Why used cooling imports are posing a risk for Ghana – and how behavioural science can help.
From 2004 – 2014, more than 3.7 million refrigerators were imported into Ghana. About 75% of them were second-hand, according to a study by Ghana's University of Energy and Natural Resources. Although the import of second-hand fridges and ACs has been banned in Ghana since 2013, they are still freely available.
This poses a substantial problem for the country: The old cooling appliances often contain ozone- and climate-damaging substances and consume lots of energy. The higher energy demand stresses the already overburdened electricity grid, means higher costs for the end user and has a negative impact on Ghana’s ability to fulfil its international treaty obligations. Not to mention the associated environmental hazards.
"The ban can only bark, not bite."
At the end of their life-span, most old cooling appliances are not recycled properly and release harmful substances into the environment. Agbogbloshie, Ghana’s biggest dumping ground for e-waste (which includes non-functioning fridges and ACs), is considered to be one of the most toxic areas on the African continent. Common methods of waste processing for refrigerators include burning the foam insulation to extract still valuable materials such as copper. This emits toxic chemicals into the air, land and water. Low-income workers processing the e-waste, among them children, are exposed to serious health risks. A study has revealed that 80% of children living in such environment have dangerous levels of lead in their blood.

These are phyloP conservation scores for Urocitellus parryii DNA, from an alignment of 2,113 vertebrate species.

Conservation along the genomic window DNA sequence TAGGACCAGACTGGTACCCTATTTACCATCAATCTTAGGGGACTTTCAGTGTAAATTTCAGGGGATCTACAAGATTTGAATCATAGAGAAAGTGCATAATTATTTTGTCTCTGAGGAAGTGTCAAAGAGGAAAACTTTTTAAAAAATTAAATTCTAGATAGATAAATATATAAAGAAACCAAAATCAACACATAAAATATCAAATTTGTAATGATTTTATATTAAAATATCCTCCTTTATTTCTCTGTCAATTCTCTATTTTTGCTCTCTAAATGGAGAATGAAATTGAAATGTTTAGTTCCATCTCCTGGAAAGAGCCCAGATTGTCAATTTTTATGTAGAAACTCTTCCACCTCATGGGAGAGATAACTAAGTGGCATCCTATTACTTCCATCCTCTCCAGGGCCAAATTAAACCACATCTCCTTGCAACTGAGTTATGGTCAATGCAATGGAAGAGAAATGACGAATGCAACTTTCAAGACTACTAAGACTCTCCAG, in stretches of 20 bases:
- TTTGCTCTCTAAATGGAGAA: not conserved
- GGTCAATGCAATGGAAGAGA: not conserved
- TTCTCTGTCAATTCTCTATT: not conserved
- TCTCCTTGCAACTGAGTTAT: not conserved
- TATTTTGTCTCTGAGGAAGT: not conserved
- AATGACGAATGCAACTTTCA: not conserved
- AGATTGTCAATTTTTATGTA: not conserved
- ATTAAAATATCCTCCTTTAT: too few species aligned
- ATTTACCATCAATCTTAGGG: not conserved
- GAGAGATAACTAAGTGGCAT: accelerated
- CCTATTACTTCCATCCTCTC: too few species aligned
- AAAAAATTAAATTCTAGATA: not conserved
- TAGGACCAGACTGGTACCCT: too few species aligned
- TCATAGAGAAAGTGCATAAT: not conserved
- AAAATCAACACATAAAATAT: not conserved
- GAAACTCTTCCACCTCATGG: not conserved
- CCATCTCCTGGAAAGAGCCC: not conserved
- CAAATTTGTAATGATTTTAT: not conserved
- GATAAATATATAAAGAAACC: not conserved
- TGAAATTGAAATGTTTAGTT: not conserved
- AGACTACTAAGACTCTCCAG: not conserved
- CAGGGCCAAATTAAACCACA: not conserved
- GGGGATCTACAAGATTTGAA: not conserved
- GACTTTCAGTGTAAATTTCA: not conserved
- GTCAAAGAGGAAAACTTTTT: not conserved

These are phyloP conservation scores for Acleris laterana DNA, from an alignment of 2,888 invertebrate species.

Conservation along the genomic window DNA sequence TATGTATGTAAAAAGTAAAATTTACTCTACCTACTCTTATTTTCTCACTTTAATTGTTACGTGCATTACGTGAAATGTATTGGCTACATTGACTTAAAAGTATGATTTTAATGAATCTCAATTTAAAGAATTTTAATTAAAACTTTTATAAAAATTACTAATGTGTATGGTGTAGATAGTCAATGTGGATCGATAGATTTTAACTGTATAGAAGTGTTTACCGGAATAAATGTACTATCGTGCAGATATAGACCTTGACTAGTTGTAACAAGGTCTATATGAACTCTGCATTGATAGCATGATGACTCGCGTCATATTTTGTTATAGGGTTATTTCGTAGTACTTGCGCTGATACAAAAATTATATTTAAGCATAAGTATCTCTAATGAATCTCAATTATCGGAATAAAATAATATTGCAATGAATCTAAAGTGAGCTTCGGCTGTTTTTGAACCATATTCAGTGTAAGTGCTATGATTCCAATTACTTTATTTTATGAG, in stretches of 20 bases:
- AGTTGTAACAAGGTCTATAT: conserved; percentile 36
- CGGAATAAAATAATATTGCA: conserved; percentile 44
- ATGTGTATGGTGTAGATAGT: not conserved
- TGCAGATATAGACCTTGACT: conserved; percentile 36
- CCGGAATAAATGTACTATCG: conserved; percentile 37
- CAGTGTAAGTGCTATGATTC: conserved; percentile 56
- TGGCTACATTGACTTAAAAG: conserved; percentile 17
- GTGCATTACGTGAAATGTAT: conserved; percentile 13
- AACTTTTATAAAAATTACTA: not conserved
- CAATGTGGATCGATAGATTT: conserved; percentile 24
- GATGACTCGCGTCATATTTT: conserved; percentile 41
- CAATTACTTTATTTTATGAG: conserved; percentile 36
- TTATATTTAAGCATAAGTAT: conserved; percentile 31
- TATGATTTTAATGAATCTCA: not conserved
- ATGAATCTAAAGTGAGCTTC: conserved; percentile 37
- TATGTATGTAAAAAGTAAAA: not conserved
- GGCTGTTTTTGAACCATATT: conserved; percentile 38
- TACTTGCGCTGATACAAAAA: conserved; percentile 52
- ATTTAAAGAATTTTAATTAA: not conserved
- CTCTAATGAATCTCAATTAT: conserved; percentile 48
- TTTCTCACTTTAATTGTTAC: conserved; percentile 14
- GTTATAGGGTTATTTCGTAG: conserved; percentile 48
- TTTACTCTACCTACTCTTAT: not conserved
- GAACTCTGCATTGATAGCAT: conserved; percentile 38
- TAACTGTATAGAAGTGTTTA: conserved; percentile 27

Proper dismantling of refrigerators and air conditioners